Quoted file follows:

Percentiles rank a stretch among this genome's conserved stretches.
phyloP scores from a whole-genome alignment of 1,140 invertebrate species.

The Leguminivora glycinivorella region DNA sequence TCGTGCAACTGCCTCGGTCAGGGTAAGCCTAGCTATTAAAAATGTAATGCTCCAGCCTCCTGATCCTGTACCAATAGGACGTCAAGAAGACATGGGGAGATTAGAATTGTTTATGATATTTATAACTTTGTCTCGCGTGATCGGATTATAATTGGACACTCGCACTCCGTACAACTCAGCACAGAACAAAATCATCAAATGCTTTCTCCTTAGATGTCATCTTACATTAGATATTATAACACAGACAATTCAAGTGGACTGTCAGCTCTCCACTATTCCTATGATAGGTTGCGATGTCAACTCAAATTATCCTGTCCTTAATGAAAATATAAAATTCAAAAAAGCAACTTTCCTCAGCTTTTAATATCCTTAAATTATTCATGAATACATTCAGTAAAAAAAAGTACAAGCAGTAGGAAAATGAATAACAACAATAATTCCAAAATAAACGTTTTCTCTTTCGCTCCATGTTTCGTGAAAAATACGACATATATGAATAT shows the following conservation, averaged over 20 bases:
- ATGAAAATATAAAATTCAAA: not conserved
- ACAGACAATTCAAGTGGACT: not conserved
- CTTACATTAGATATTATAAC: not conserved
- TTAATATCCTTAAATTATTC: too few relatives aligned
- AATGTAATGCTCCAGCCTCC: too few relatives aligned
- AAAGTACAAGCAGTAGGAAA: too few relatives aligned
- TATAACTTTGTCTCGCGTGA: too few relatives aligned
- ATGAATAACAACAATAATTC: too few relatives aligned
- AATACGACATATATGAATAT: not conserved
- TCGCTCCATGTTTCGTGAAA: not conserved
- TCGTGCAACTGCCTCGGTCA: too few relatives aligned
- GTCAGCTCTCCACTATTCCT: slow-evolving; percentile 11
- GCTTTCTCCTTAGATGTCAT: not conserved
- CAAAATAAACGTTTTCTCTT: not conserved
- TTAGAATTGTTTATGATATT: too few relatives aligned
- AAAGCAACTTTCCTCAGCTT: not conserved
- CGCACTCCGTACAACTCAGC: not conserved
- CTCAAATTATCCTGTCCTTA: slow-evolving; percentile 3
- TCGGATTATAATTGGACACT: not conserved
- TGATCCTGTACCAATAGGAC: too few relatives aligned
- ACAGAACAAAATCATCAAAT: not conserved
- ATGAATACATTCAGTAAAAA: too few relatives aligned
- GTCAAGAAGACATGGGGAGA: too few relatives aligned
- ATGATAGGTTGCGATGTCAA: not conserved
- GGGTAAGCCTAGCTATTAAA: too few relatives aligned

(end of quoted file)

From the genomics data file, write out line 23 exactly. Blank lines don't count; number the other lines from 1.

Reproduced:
- TGATCCTGTACCAATAGGAC: too few relatives aligned